Dr. Frances M. Ross and Prof. James M. LeBeau have recently accepted offers to join the MIT faculty in the Department of Materials Science and Engineering.
Please join us in welcoming them to DMSE and to MIT!
Dr. Frances Ross (Left) and Prof. James LeBeau (Right)
Dr. Ross is currently a member of the Nanoscale Materials Analysis Department at IBM’s Thomas J. Watson Research Center where she performs research on nanostructures, using transmission electron microscopes (TEMs) to see, in real time, how nanostructures form, and then to observe how the growth process is affected by changes in temperature, environment, and other variables. Understanding materials at such a basic level has remarkable implications for many applications including semiconductor devices, energy storage, and more. Dr. Ross was educated at Cambridge University (B.A. Hons. and Ph.D.) and was a post-doc at AT&T Bell Labs. She has been recognized with many awards and honors, including election to Fellow in the American Physical Society, the Materials Research Society, the American Association for the Advancement of Science, the Microscopy Society of America, the American Vacuum Society, and the Royal Microscopical Society.
Silicon nanowires imaged during growth at 550ºC and 10-6 Torr disilane. The AuSi liquid catalyst is visible at the tip of each nanowire. Image courtesy Frances M. Ross.
Professor LeBeau is currently Associate Professor of Materials Science and Engineering at North Carolina State University where his research focus is on developing new TEM and scanning transmission electron microscope (STEM) techniques to determine the atomic structures of materials, thereby understanding ceramics, metals, and electronic materials in a way that we never have before. Professor LeBeau has a B.S. from Rensselaer Polytechnic University and a Ph.D. from UCSB, both in materials science and engineering. Professor LeBeau’s reputation as a rising star in this field has been recognized with the Microanalysis Society’s Kurt F. J. Heinrich Award for a Leading Microscopist Under 40, with an NSF CAREER Award, as an NC State University Faculty Scholar, and by acceptance into the AFOSR Young Investigator Program.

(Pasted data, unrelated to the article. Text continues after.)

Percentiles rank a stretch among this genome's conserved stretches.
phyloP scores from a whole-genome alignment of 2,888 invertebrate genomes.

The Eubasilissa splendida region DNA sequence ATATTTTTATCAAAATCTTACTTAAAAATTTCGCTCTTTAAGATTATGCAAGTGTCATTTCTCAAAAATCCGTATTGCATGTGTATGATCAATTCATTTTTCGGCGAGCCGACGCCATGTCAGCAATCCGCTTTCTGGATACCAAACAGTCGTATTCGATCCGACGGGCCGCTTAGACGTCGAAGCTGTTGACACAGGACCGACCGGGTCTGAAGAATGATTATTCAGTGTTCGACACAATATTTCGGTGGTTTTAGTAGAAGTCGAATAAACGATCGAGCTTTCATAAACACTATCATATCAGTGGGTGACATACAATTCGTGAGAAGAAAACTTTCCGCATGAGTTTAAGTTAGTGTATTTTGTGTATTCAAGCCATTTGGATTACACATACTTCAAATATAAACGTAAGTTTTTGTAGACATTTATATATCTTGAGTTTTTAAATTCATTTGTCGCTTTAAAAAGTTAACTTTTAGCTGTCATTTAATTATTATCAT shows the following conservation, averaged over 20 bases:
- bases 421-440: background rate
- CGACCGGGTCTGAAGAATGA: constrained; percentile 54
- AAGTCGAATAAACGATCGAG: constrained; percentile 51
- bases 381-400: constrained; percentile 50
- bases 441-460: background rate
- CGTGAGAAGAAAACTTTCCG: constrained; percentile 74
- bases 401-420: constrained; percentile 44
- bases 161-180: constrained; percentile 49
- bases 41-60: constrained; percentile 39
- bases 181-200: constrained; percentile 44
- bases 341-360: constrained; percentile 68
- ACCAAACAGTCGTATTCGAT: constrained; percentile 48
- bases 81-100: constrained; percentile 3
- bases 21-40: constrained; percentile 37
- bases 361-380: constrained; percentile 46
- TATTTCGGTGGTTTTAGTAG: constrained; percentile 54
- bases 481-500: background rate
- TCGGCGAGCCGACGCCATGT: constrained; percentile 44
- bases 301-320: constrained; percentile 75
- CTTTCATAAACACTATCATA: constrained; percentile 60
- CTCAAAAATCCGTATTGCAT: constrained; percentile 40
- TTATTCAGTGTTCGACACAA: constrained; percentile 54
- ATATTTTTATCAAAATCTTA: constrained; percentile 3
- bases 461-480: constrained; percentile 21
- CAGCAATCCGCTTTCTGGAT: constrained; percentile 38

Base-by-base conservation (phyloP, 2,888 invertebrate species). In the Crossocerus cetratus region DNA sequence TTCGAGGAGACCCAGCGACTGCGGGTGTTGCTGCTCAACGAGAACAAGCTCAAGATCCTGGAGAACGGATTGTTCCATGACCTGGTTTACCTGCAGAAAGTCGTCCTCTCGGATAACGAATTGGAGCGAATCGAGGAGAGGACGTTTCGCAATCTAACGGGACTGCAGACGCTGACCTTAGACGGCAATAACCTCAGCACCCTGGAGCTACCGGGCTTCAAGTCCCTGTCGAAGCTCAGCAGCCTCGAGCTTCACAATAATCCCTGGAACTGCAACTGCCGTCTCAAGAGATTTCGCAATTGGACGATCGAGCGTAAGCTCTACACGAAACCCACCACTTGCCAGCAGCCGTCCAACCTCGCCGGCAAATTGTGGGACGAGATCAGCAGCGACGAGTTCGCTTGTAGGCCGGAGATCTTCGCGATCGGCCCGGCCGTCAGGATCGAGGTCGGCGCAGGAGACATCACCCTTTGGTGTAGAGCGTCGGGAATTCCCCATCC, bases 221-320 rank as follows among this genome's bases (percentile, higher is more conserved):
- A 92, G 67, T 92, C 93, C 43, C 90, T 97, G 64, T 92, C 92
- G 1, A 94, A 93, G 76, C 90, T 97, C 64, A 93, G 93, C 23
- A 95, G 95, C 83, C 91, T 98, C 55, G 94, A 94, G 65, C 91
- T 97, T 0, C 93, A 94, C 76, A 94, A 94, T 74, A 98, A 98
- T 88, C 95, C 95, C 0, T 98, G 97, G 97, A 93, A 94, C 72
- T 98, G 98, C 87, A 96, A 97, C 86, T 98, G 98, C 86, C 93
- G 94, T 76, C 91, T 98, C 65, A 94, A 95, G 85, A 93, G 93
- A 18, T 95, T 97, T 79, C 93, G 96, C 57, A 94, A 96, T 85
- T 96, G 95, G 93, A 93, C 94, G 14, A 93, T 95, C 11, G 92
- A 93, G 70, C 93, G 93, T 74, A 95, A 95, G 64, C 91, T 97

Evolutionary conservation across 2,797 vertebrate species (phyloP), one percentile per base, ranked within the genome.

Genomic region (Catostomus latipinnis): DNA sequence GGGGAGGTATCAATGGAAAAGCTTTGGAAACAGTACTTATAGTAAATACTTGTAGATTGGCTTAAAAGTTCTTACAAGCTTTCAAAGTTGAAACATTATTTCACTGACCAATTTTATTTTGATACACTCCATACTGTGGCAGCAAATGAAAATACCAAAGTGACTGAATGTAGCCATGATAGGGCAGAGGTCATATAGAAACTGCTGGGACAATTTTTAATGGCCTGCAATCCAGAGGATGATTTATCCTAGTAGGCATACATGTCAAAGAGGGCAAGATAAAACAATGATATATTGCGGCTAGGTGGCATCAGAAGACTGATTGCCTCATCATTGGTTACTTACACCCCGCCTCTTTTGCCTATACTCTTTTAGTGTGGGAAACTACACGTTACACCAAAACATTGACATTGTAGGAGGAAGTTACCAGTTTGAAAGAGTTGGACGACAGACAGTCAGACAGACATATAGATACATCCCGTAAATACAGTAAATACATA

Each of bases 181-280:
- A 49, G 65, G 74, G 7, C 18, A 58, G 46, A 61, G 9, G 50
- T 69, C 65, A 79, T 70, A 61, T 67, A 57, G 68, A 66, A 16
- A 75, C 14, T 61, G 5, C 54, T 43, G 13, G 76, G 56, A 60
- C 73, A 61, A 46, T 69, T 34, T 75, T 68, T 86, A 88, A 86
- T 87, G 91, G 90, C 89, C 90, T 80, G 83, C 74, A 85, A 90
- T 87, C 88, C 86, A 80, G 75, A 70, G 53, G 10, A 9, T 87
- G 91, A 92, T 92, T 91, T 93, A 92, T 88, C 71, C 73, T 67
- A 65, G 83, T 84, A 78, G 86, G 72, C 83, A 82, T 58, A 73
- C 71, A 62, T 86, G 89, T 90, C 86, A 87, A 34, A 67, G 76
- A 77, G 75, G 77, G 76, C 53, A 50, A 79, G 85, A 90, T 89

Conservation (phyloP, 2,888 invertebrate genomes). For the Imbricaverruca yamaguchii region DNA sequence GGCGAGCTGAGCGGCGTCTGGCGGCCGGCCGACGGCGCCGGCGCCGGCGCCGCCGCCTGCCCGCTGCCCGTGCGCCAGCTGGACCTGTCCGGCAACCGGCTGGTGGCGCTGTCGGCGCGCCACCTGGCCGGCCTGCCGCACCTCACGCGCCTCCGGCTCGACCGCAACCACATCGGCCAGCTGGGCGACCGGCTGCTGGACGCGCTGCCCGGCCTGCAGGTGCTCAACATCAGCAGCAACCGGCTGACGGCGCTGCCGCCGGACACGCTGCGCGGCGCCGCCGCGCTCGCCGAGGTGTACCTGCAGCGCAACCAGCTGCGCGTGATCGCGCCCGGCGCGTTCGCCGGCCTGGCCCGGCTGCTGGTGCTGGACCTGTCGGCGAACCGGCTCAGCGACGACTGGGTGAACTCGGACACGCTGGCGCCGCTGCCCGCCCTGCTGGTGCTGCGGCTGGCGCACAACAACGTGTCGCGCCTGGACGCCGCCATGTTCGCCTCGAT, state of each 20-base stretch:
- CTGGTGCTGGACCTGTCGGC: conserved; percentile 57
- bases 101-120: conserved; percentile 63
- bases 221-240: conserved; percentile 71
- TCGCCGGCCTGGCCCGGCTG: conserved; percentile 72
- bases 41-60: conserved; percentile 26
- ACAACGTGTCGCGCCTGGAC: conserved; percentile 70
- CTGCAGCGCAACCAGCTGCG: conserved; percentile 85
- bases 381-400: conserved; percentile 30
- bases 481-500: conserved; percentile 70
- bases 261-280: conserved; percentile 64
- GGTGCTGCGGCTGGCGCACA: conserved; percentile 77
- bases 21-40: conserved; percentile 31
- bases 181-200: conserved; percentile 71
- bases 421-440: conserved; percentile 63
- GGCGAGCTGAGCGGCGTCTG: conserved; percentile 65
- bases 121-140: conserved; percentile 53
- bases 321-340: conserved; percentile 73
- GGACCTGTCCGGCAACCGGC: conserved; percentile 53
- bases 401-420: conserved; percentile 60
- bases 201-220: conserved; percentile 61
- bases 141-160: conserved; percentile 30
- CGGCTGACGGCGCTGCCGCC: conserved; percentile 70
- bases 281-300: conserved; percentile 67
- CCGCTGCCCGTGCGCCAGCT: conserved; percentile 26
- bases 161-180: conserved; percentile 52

Observation of a native oxide forming on AlN. The atomic arrangement of oxygen (red), aluminum (blue), and nitrogen (white) are all directly revealed with aberration corrected scanning transmission electron microscopy. Image courtesy: James LeBeau.
As MIT faculty, Professors Ross and LeBeau will join the research community that will make use of the new MIT.nano building at MIT. Construction of MIT.nano began in 2014 and is now very near completion; the state-of-the-art facility will house cleanroom, imaging, and prototyping facilities in 200,000 sq. ft. at the center of campus. Over 2,000 researchers from departments, labs, and centers across the Institute will collaborate, share ideas, and develop new technologies in this critically enabling space. As part of this community, Professors Ross and LeBeau will bring unique skills and experience in developing new TEM and STEM techniques and instrumentation, which will enrich materials research at MIT immediately and for decades to come. They both plan to incorporate their research into the DMSE curriculum, using TEM case study examples to illustrate structure-property relationships.
“MIT.nano is a once in a lifetime opportunity to create a community of innovative thinkers in a state-of-the-art facility filled with world-class characterization equipment; Drs. Ross and LeBeau bring not only expertise in characterization science, but also tremendous creativity in developing new techniques that will advance the field of characterization,” said Professor Christopher Schuh, head of the Department of Materials Science and Engineering.